Cities simply need to enforce good neighborhood policy

By: Guest Opinion March 8, 2021

Paradise Valley Mayor Bien-Willner is wrong. Cities have all the authority they need to enforce good neighborhood policy.

Rep. Kavanagh’s HB2481 is too much regulation and not needed. The laws are already on the books and have been for a long time. These laws enable cities to restrict and enforce noise, nuisance, or neighborhood disturbances. The cities and towns simply need to do their job and enforce the laws.

There is no problem that can’t be solved by working together. Airbnb, Expedia/VRBO, and Arizona Vacation Rental Association (AVRA) are working and talking with cities and short-term rental owners to ensure a “good neighbor” policy is followed by all.

To set the record straight, data show that so-called “bad actors” and “party houses” make up less than one-tenth of one percent of all STR activity. To put this into perspective, this means that 99.9% of short-term rental owners are good neighbors, operate responsibly, quietly, and have few complaints. We are working proactively to encourage these practices. Airbnb recently shut down 50 “party houses” that had received regular and repeated complaints. Several of these were in Scottsdale and Paradise Valley. Should we kill 99.9% to go after the 1%? No! We should not.

We, the industry platforms and AVRA, have connected with many short-term rental owners and we are in communication, urging better practices and policing of their properties. We all recognize that these short-term rental owners are in neighborhoods, and it puts an added responsibility to ensure good behavior by patrons. The short-term rental industry’s economic impact is big, and it is significant. Short-term rental owners are concerned and want to avoid potential problems. They have reached out to us and we’re communicating regularly. We are meeting with city councils, mayors and police departments. We discuss with them how the industry is working to be good neighbors. We discuss the economic impact and share how the rental process works.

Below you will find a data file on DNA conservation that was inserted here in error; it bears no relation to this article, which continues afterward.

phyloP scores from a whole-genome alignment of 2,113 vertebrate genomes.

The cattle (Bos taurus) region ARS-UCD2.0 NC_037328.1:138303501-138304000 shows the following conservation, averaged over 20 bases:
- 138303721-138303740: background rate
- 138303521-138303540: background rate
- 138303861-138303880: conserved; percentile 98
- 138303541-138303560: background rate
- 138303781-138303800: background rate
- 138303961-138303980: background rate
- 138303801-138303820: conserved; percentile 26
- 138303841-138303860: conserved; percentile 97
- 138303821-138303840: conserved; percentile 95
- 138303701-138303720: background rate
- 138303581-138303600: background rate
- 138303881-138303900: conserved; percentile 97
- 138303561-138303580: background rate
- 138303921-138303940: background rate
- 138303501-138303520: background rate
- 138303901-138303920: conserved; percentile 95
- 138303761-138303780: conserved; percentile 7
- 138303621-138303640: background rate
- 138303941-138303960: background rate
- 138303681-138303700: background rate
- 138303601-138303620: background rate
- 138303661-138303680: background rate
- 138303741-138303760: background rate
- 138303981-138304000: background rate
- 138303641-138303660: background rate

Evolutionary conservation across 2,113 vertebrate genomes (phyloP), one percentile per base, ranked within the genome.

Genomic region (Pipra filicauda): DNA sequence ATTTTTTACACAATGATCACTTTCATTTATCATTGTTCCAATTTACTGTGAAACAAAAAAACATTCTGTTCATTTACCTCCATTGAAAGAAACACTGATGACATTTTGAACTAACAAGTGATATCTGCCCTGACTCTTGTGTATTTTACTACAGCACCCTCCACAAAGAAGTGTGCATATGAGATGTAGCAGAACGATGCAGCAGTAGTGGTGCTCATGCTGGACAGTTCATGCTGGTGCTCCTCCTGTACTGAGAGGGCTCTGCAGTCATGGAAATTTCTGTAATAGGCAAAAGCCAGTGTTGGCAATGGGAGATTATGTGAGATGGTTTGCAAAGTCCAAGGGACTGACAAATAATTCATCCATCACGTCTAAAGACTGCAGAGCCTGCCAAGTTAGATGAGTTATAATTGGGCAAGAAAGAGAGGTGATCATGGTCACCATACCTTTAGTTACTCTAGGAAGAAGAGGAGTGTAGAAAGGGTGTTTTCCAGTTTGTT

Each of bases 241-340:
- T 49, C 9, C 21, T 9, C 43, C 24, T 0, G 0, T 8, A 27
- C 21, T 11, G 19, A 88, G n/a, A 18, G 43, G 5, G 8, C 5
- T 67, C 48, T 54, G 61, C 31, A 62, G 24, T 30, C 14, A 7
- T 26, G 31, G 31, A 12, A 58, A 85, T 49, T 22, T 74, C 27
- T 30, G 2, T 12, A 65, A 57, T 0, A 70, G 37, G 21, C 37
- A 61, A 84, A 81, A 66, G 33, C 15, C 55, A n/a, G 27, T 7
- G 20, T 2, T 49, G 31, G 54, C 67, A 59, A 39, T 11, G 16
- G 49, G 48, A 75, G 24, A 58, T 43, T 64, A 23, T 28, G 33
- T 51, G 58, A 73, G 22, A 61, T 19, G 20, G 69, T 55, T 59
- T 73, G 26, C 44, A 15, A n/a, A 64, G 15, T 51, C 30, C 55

The plain truth is short-term rental patrons are predominantly families coming to enjoy everything that makes Arizona special. They’ve been doing it since before Frank Lloyd Wright build Taliesin West – and my father, Sen. Barry Goldwater, would’ve recognized that.

Short-term rental owners are local residents and small business people who collectively are the people who build and grow Arizona for the future. HB2481 would penalize, restrict or completely put these short-term rental owners out of business during a pandemic, which has already destroyed so many small Arizona businesses.
Barry Goldwater, Jr.

Arizona was forward-thinking when Gov. Doug Ducey signed SB1350, the “Home Sharing Act,” into law in 2016, protecting private property owners’ constitutional rights to operate their property as rentals. Sen. Goldwater, my father, believed in the Constitution that protects property rights.
Worldwide, Arizona is known for its friendly atmosphere. We are easy-going, with a healthy business climate, beautiful sunsets and weather. Snowbirds flock to Arizona for world-class golf, spring training, major league baseball, basketball, football and hockey. New businesses and families are relocating to Arizona from blue states because of high taxes and onerous regulations. It’s no secret why people choose to stay in an Arizona short-term rental property.
Annually, Arizona has 10 million visitors. 30% of those visitors choose to stay at a short-term rental property. Annually, over $3 billion is spent by visitors. The short-term rental industry pays $350 million in tax revenue to Arizona and supports over 40,000 Arizona jobs. It is a giant economic engine that is vital to sustaining and growing Arizona’s economy. We do not need more regulation. We need the Mayor of Paradise Valley to enforce the rules already on his town’s books.

It may come as a surprise to most of us that cities like Gilbert, Glendale, Goodyear, Lake Havasu City, and Prescott have hundreds of short-term rentals operating in their municipalities today. These patrons are pumping vital economic life into these cities at a time when they need it most. This segment of the economy can be expected to see continued growth, benefitting every part of Arizona.

There is no need for different rules for private property simply because they are short-term rentals, which would infringe upon the constitutional rights of Arizonans. This would be a “conservative conscience” that father would proclaim and embrace.

If tourism is important to Arizona, then short-term rentals are important to Arizona tourism. We do not need more regulations, but cities need to enforce the laws that are already on their books. I urge members of our State Legislature to oppose HB2481 with their full strength and might.

Barry M. Goldwater, Jr., a retired member of the U.S. Congress, is a founder of Arizona Vacation Rental Association.

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